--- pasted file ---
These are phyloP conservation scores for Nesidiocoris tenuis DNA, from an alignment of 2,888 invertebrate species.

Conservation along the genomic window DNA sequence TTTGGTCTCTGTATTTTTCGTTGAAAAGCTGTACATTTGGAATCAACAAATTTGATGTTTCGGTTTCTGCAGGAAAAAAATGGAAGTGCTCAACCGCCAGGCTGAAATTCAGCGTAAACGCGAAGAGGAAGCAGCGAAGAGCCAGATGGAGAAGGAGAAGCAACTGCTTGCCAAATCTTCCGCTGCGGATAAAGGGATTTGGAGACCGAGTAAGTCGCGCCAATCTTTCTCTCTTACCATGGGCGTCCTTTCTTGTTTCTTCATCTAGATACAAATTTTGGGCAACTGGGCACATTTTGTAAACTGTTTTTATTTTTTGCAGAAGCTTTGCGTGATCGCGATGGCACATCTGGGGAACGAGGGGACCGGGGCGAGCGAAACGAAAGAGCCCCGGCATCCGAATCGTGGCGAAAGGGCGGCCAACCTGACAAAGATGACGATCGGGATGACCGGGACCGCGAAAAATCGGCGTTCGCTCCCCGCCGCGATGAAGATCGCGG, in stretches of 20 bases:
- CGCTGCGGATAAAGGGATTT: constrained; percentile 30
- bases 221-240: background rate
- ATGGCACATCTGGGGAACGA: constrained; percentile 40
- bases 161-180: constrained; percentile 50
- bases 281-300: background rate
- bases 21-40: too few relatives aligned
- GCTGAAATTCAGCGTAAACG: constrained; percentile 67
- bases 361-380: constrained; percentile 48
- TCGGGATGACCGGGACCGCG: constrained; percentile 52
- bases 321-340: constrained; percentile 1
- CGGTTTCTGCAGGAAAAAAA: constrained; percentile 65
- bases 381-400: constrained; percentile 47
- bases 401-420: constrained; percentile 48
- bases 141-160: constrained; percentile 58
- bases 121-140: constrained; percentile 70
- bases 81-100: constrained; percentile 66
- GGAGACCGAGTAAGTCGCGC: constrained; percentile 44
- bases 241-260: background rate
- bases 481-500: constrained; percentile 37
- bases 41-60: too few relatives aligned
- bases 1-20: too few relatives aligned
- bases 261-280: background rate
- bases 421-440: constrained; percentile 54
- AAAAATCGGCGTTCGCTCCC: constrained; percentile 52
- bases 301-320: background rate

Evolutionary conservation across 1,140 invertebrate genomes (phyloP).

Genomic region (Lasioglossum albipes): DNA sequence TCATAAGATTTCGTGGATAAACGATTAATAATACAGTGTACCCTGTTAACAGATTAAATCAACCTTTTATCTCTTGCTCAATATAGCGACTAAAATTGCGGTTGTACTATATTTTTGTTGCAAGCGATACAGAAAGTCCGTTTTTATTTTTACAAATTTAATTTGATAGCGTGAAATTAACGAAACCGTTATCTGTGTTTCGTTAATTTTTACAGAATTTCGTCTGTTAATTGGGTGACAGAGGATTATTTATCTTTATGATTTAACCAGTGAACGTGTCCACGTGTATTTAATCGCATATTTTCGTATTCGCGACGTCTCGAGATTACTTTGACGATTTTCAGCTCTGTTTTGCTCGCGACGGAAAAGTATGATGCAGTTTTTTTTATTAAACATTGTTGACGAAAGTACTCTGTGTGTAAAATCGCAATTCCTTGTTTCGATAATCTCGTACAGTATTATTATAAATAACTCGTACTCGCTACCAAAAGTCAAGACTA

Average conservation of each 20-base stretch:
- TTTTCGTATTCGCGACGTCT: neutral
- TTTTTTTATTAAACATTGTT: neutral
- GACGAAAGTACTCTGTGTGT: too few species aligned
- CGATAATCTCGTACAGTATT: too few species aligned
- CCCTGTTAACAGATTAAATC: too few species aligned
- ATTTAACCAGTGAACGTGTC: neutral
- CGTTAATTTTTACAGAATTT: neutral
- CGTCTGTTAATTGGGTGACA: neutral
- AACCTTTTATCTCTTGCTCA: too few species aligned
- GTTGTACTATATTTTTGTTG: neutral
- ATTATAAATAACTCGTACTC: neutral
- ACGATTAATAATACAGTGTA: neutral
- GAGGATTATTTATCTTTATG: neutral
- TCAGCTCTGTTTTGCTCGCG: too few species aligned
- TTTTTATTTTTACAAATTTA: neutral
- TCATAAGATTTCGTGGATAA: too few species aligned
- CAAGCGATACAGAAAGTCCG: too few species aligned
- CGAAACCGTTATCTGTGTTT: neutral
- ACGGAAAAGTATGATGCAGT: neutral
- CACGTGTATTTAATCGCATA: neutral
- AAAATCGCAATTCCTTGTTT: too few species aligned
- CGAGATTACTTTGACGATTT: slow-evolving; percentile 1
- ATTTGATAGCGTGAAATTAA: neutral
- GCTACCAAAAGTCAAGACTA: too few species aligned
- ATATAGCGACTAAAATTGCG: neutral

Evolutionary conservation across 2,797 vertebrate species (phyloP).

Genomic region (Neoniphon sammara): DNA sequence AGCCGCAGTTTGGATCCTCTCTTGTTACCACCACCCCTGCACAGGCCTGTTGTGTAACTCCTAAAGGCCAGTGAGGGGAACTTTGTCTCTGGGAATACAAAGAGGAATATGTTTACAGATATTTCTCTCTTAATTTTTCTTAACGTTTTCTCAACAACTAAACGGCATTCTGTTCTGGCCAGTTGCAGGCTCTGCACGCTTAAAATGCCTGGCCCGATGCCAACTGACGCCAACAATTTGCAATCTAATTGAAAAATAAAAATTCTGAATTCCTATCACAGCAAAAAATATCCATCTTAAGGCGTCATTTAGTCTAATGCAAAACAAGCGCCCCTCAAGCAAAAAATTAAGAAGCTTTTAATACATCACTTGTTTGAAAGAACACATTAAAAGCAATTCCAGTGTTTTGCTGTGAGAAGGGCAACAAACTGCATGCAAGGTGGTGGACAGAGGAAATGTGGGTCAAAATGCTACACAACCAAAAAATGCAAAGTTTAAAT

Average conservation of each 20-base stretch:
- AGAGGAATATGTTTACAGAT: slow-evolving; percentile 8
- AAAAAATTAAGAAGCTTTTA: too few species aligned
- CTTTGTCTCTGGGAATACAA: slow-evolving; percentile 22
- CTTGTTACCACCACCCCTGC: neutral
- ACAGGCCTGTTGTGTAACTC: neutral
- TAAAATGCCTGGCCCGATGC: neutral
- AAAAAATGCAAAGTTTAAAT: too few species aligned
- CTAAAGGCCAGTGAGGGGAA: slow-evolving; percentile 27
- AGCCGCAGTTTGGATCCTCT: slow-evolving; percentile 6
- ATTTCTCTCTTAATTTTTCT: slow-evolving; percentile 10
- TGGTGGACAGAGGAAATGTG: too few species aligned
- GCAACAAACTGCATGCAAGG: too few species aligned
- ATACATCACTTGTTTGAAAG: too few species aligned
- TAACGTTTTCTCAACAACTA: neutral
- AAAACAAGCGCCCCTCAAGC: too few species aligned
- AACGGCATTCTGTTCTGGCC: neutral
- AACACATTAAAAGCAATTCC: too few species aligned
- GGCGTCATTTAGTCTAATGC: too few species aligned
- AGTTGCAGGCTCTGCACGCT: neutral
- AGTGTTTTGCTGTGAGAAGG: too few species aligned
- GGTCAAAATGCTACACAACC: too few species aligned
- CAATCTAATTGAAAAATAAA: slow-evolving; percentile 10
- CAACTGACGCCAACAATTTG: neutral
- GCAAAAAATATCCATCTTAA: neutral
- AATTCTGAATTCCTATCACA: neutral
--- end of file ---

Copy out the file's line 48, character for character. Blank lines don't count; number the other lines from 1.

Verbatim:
- CGAAACCGTTATCTGTGTTT: neutral